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God’s arithmetic: 7 + 2 = 5,000

Description: God’s arithmetic is not ours. He always adds more than we can imagine.

This isn’t about the ‘G’ word

When it comes to giving (the ‘g’ word) many Christians are sacrificially generous. Some are not. No! This isn’t a rant about all that God freely gives us. It’s not a dig at anyone’s conscience aimed at squeezing more money, time and energy out of them. So what is it?

What does God actually want?

I’ll cut this question down to a manageable size and start off with five loaves and two fish.

We read in John 6.1-13 that, although Jesus had crossed the Sea of Galilee, a great crowd who had witnessed his healing miracles followed him, even when he went up a mountainside with his disciples. When Jesus saw the people his concern was to feed them, but Philip pointed out the huge cost involved in giving everyone just a single bite.

At this point, Andrew drew attention to a boy who (unlike his elders) had had the foresight to bring along something to eat. He carried five small barley loaves and two small fish. However, as Andrew pointed out: what was this among so many?

What’s the message?

In God’s arithmetic, whatever we offer can be multiplied immeasurably. From a little, he can make so much more. We see this again when Jesus fed the 4,000 and ended up with seven basket loads of broken pieces (Matthew 15.29-39 and Mark 8.1-10).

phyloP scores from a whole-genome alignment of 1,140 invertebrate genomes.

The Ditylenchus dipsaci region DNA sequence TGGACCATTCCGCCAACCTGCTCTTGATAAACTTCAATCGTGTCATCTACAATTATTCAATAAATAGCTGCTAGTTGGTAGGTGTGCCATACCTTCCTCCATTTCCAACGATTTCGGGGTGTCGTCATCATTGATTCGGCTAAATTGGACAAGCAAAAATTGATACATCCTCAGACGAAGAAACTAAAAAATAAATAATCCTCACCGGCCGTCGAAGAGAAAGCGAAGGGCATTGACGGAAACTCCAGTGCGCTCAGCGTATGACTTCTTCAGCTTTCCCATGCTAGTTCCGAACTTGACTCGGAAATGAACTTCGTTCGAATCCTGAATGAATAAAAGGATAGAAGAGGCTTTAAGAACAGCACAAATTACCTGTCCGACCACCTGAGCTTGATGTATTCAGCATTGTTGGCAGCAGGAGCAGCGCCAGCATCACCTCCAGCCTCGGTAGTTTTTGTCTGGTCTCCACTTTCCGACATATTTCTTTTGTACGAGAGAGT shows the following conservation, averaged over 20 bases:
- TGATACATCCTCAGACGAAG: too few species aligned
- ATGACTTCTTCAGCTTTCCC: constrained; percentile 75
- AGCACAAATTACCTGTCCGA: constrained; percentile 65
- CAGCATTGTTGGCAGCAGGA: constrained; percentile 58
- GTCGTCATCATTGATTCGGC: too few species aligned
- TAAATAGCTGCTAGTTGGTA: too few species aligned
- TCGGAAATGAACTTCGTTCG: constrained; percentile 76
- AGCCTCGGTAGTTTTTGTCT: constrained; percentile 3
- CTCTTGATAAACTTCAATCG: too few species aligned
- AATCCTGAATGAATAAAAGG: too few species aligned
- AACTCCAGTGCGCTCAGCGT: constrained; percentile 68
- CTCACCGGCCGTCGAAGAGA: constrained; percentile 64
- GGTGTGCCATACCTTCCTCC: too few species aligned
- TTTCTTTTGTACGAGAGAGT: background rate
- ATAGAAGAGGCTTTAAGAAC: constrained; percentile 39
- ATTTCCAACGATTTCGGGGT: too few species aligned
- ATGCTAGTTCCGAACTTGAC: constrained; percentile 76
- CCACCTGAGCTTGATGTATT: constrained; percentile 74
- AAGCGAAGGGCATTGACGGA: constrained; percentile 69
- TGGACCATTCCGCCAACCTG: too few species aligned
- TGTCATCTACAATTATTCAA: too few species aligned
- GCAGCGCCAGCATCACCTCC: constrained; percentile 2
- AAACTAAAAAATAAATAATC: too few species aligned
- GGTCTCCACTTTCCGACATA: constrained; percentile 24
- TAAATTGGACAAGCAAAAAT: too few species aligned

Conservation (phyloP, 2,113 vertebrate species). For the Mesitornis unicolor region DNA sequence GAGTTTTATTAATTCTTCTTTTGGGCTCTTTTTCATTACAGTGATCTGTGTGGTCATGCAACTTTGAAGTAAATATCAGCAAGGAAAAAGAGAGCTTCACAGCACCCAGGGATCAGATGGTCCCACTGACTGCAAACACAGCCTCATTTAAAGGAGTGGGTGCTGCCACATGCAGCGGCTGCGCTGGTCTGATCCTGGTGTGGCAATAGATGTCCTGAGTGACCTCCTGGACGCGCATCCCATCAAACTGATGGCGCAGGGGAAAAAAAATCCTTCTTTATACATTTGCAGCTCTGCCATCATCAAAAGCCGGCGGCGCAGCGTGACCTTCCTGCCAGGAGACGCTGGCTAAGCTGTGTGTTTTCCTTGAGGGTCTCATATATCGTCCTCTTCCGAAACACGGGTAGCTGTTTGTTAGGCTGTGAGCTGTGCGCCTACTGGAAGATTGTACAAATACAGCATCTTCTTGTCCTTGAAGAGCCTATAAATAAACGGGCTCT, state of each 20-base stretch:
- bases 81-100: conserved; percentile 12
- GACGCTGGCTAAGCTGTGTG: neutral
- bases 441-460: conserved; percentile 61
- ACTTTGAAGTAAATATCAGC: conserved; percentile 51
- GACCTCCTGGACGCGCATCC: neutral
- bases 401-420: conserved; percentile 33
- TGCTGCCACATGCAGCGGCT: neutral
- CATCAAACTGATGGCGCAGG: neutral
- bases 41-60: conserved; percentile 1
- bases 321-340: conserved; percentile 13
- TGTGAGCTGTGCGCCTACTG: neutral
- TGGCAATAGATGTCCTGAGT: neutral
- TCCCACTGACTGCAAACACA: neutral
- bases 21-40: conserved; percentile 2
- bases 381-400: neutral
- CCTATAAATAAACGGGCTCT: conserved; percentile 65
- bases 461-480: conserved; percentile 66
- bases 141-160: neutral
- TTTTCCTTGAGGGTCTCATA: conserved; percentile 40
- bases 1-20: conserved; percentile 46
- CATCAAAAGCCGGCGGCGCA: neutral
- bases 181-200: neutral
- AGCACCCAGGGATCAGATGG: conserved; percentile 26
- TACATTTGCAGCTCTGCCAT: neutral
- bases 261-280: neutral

It’s a well known (if somewhat cynical) contention that the fastest way to empty a room is to ask for money or volunteers. However, God doesn’t want to drive us away – exactly the opposite. To emphasise the point: he doesn’t ask for what we don’t have. Instead, he accepts from what we do have and multiples our offerings in amazing ways.

The role of worship

God wants a relationship with us. Coercion doesn't come into it. What’s more, God understands us and our circumstances far better than we do ourselves. He deserves to be worshipped – and worship comes in many guises.

In ancient times, sacrifices were at the heart of Israel’s worship. They featured in every temple meeting, for example, as thanks offerings and for the atonement of sins. God didn’t actually need the first fruits of the crops or certain animals without blemish. These sacrifices were taken from the created world, i.e. they were tokens of creation. By sacrificing them, worshippers were declaring that God, the Creator, was more important to them than their best created possessions.

Unfortunately, this observation also has a very obvious negative side, i.e. where people downgrade God and express their love (and in effect their worship) in terms of riches, power, celebrity, themselves, fashion and so many other aspects of life.


Offering God the best we can and doing so willingly out of love is an aspect of worship. Giving everything and doing it grudgingly is not. Setting created things above God is idolatry and against the first Commandment.

We are called to worship because worship enriches us and enables us to enter a relationship with God. This brings out the best in us and is best for us. It affirms our need of God and centres on love. We are to love God and one another – love even those whose actions upset us.

God doesn’t want an unloving or forced relationship. Whatever worldly goods or financial standing we enjoy comes from God. Trusting him with the best of it – large or small – is to trust his arithmetic. That’s when 5 + 2 can equal (and exceed) 5,000.

Unless otherwise stated, Scripture quotations taken from the Holy Bible, New International Version® Anglicized, NIV® Copyright © 1979, 1984, 2011 by Biblica, Inc.®Used by permission. All rights reserved worldwide.

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